The Directorate General of Civil Aviation (DGCA), after much delay, suspended the airoperator’s permit (AOP) of debt-ridden Kingfisher Airlines on 20 October and gave Kingfisher until 31 December, i.e. the date its AOP expires, to submit “a concrete and reliable revival plan ensuring safe, reliable, efficient and sustainable scheduled air transport services”.
An airline can conduct scheduled flight operations only during the validity of its AOP, which is renewed periodically by the DGCA.
On 28 December 2011, after conducting a safety audit, the DGCA concluded that Kingfisher’s financial crisis was likely to impede its ability to maintain the required safety standards and there existed a reasonable case for withdrawal of its AOP.
The civil aviation requirements (CAR) provide that the validity of an AOP largely depends on the financial health of the operator. Potential risk factors considered in the financial assessment include significant layoffs or turn-over of personnel, delays in meeting payroll, reduction in safe operation standards, evidence of cutting corners, demands for cash on delivery by suppliers which previously granted credit to the operator, shortage of supplies, inadequate maintenance services, and curtailment or reduced frequency of revenue flights.
In 2012, the airline’s losses have risen to ₹80 billion (US$1.5 billion) while its debt exposure has mounted to ₹75 billion. Loan defaults have led many banks to list loans to Kingfisher as non-performing assets.
The airline struggled to maintain its services until September, when its bank accounts were frozen by tax authorities owing to default in taxes. This led to a strike by frustrated pilots, engineers, other employees and service providers, resulting in a partial lockout which culminated in the suspension of Kingfisher’s AOP. Owing to defaults in lease rental payments, many foreign aircraft lessors have proceeded to repossess aircraft that they leased to Kingfisher.
Impact of suspension
The suspension has resulted in the airline being grounded until it can submit a satisfactory revival plan. Unless the suspension is revoked and the AOP revived before it expires on 31 December, Kingfisher cannot renew its AOP on its expiry.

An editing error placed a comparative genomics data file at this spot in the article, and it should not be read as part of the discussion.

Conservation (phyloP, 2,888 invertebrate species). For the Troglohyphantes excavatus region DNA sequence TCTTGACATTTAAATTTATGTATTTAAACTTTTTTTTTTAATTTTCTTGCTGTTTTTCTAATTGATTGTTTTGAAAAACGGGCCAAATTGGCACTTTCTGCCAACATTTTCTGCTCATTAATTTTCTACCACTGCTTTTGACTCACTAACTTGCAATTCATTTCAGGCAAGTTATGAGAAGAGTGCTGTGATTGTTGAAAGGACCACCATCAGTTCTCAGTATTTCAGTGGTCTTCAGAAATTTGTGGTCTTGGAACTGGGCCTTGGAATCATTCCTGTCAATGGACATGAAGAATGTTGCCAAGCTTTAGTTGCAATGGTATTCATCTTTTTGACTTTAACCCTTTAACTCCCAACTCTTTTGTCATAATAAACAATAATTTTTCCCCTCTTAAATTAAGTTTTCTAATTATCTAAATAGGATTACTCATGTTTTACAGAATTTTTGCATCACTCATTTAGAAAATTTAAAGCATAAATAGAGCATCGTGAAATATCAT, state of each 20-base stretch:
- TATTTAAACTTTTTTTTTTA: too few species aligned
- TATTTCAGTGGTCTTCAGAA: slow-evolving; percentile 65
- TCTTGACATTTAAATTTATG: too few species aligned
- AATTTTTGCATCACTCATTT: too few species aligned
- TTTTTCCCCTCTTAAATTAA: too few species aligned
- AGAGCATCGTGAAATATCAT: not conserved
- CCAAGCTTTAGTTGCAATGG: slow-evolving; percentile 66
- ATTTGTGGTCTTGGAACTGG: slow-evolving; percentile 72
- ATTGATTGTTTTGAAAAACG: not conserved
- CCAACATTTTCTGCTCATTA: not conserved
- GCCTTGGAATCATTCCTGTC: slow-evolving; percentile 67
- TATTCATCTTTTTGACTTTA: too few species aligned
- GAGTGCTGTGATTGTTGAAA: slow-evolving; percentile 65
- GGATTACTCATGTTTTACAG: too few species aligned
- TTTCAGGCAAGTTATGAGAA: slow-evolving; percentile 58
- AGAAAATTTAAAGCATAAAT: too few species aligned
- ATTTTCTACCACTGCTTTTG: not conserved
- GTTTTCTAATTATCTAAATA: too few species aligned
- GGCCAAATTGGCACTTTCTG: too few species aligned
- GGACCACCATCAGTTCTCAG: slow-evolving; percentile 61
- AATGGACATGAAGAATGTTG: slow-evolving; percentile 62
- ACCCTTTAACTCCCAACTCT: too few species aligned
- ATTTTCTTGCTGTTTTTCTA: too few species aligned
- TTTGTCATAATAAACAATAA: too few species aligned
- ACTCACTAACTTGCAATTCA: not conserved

Suspension of its AOP has increased the risk of the airline losing out on parking spaces and landing rights at airports across the country. Despite payment of what it owed to one of the busiest airports in the country, though in instalments, the airline has been forced to give up its premium airspace at the airport.
To sustain its AOP, Kingfisher must not only submit a revival plan acceptable to the DGCA but also ensure continued compliance with the CAR, one of them being maintaining a minimum of five aircraft in its fleet. As of early December, the grounded airline’s fleet strength was reduced to a mere eight to10 from a once impressive 66. It is to be seen if Kingfisher is able to assure and convince the lessors that have not yet terminated their leases to continue them.
Despite Kingfisher’s steady downfall in the past year, its lenders have so far not proceeded with liquidating the airline’s pledged securities for recovery of the ₹75 billion owed by Kingfisher.
Lenders have been holding back due to the constant assurances given by chairman Vijay Mallya of pumping in funds through the group company United Breweries Holdings or bringing in a new investor pursuant to the Indian government recently allowing 49% foreign direct investment in the aviation sector by foreign airlines.
With the suspension of Kingfisher’s AOP, the chances of the airline getting any direct foreign investment seem bleak. Lenders now seem to be hoping for something to come of the recent alliance between Mallya and the British liquor giant Diageo, though it is unclear whether any portion of the deal money will be used for rescuing Kingfisher.
Consequences of lapse
If Kingfisher’s AOP expires on 31 December, the airline has three options: (1) remaining grounded until it can restart its operations and then applying for a fresh permit; (2) shutting down its operations altogether; or (3) revalidation of the lapsed AOP by a new investor under a new name.
If Kingfisher fails to revive its AOP and resume operations and ends up with a lapsed permit, it remains to be seen which of the above three options is the fate of the struggling airline or whether another choice will emerge. Is it the end of the road or is there still a way out for this struggling airline, which had a promising start as an ultra luxury carrier?
Will Kingfisher again “Fly where nobody else takes you” and “Fly the good times”?
Nimish Vakil is a partner and Sneha Rao is an associate at Tyabji Dayabhai. Tyabji Dayabhai was established in 1872 and has over 25 years’ experience in handling all types of aviation transactions and litigation.
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